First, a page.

Just a day after Bethlehem zoning hearing board members approved a plan by Sheetz to build a combination convenience store-gas station on the city’s South Side, it was Lower Saucon Township officials’ turn to hear about a proposal for a Sheetz in the Saucon Valley Square shopping center on Rt. 378.
The proposed 6,390 square-foot store would be adjoined by six two-sided gas pumps located underneath a canopy and would be built on the north side of the shopping center driveway, where a Fulton Bank branch and part of the parking lot are currently located.
Sheetz Engineering/Permits Project Manager Steven Lyncha said the bank branch would be demolished as part of the redevelopment of the site, if plans are ultimately approved.
Like the Sheetz proposed on E. Fourth Street in South Bethlehem, if built the Sheetz in Lower Saucon Township would include a drive-thru, which Lyncha told planners is not likely to be as busy as fast food restaurant drive-thrus typically are.
He said that according to company-compiled data, 10 percent or less of sales are generated by drive-thru customers at the more than 100 stores that currently have them. That means that even during peak hours there are seldom more than two cars waiting, or “stacked,” at a time, he added.
Construction of the Sheetz would remove approximately 100 spaces from the shopping center parking lot, which would leave roughly 700 available spaces for other businesses.
Planning commission solicitor Linc Treadwell commented that the Saucon Valley Square shopping center was “overbuilt on parking” when it was constructed in the 1990s.
In recent years, a number of the shopping center’s units have been vacant, including the anchor unit that previously housed the Revolutions bowling-dining-entertainment venue.
Lyncha said the shopping center driveway is capable of handling a high volume of traffic because of the traffic light at its intersection with Rt. 378, so there should be no issues with traffic backing up into or out of the driveway if the current plans are approved.
Treadwell asked if there is any potential leeway on decisions about the architecture and color scheme for the new store, however Lyncha said they typically don’t have leeway.
He added that newer stores have a “truss-style canopy” as opposed to an earlier style.
The newer architecture “actually looks a lot nicer I think,” Lyncha said.
All of the lighting at the store would be LED, downcast lighting to eliminate glare, he said, and there would likely be a freestanding Sheetz sign built close to Rt. 378.
The store would be open 24 hours a day, 7 days a week, 365 days a year, he confirmed.
One issue that was raised by township zoners concerns the karst geology under the site of the proposed gas station, which would be built with underground gasoline storage tanks.
However, Lyncha said the company has built other gas stations with underground storage tanks in geologically similar areas without issue.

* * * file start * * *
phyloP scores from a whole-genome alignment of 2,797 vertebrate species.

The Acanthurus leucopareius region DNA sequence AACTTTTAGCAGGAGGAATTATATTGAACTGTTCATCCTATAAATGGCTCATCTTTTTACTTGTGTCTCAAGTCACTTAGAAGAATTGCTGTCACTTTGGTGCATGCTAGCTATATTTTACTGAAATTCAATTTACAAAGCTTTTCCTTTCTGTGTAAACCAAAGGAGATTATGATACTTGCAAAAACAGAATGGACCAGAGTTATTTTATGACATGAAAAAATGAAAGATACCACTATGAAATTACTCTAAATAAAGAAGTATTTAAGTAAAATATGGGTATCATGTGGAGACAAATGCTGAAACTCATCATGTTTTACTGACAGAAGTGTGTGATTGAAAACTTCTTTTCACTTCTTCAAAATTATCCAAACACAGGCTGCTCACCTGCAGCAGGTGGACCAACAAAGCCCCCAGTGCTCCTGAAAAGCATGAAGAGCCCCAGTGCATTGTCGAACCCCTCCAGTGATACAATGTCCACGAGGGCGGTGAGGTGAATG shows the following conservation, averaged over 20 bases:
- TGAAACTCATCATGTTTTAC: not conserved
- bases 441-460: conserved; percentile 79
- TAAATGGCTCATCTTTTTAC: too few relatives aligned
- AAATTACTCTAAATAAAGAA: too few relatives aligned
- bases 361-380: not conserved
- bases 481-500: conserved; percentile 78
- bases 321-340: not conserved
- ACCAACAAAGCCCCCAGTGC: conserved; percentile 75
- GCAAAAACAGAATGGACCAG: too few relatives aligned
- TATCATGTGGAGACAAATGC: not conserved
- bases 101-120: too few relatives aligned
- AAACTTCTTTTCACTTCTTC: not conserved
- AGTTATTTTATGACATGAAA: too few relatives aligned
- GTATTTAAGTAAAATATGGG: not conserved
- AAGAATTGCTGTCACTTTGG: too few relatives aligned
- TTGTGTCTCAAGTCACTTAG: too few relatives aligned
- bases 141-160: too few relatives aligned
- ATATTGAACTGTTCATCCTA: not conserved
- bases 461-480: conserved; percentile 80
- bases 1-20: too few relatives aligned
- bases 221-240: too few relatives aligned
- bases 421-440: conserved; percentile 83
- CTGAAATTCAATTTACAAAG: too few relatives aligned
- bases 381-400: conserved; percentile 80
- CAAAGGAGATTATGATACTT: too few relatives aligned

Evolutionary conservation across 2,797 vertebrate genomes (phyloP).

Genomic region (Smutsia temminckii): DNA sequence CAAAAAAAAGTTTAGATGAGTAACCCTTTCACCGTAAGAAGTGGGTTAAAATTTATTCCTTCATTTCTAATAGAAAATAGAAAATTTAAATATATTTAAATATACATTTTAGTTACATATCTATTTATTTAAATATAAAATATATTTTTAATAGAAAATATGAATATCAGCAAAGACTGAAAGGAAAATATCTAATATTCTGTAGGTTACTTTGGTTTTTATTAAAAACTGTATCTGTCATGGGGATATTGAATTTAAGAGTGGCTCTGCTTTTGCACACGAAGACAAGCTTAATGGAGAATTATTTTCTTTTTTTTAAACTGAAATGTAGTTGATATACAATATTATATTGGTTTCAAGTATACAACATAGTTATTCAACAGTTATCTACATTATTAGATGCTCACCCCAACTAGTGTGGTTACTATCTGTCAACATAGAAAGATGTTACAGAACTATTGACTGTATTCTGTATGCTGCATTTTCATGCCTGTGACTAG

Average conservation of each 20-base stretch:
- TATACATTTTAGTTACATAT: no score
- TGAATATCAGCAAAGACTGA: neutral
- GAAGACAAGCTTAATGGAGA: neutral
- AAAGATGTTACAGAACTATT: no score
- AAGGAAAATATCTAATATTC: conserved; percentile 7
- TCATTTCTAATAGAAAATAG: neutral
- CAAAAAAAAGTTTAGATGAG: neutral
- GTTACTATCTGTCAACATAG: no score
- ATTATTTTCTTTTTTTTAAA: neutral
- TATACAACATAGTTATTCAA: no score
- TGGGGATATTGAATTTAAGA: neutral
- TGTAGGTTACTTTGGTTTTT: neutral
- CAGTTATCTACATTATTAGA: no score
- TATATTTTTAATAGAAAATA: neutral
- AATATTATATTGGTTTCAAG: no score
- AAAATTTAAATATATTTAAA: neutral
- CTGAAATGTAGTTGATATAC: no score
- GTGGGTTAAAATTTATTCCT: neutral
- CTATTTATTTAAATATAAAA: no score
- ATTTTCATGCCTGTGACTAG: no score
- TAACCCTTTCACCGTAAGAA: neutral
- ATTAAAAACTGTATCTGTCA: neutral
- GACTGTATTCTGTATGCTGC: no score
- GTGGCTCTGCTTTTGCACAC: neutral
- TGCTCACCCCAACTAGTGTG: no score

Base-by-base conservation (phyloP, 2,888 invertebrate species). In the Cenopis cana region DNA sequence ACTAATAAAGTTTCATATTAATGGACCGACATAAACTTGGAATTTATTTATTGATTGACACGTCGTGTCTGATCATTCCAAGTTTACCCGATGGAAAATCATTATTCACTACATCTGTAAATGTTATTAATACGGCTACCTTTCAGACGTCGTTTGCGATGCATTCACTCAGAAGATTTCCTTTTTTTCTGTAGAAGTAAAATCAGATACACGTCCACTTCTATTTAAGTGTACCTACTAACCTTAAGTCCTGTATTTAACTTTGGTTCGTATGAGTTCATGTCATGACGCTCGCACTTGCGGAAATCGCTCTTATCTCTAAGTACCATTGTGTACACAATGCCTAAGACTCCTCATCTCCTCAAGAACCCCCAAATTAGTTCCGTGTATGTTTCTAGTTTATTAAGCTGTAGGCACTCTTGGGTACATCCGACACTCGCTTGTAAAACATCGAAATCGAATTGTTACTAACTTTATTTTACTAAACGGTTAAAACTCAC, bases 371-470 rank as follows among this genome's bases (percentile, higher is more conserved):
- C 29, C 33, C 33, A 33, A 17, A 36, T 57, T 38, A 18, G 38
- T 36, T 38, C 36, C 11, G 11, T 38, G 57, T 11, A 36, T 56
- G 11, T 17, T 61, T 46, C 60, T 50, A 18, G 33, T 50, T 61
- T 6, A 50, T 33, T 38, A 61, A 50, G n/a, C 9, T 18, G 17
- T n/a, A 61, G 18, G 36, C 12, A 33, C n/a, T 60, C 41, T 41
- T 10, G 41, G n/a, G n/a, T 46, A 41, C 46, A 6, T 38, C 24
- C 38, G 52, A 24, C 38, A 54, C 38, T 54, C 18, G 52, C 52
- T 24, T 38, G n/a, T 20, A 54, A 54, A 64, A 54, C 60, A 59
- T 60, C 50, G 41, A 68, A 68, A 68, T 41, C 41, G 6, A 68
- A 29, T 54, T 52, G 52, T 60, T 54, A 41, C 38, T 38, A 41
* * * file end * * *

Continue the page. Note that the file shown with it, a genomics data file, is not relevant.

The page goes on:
Planning commission vice chair Hazem Hijazi asked him if building above-ground storage tanks might be an option.
Lyncha said the appearance of such tanks and the fact that they would require secondary containment are why Sheetz prefers to use underground tanks.
Planning commission chair John Noble said that he approved of the overall concept of the proposal but expressed concern about stormwater containment; especially, he said, because of the shopping center’s location uphill from the nearby Black River.
In response to another question from the commission, Lyncha said the company plans to obtain a liquor license in order to sell beer at the Rt. 378 store; something that has become a common practice by convenience store chains, including a major competitor.
Two nearby Rt. 378 gas stations–Exxon and Speedway–have smaller convenience stores attached to them that could be impacted by the competition, as could a locally-owned beer distributor located in the shopping center, commissioners noted.
In order to sell alcoholic beverages in Pennsylvania, the state liquor law requires that convenience and grocery stores sell food and be built with indoor seating areas. Lyncha said the Lower Saucon Sheetz would have both indoor and outdoor seating areas.
When asked about the company’s timeline for building the store, Lyncha said that in general he likes to say their timetable is “as quick as possible.”
However, when Saucon Source asked for more specific information about the timetable following the meeting, he declined to comment.
A sketch plan for the proposed Sheetz prepared by a local engineering firm may be found on pp. 91-94 of the accompanying documents included with Thursday’s meeting agenda online and identifies the roughly 2-acre section of the property on which it would be built, which Lyncha said already has the necessary utilities on-site.
Other Sheetz gas station-convenience stores in the area are located in Bethlehem, Whitehall, Upper Macungie Township and Palmer Township, which is home to two stores.
The Altoona-based company currently operates approximately 670 stores throughout Pennsylvania, Maryland, Virginia, North Carolina, West Virginia and Ohio.
Adjacent to where the Lower Saucon Township Sheetz would be built, a Mexican restaurant chain–Plaza Azteca–plans to open an eatery inside a former sports pub.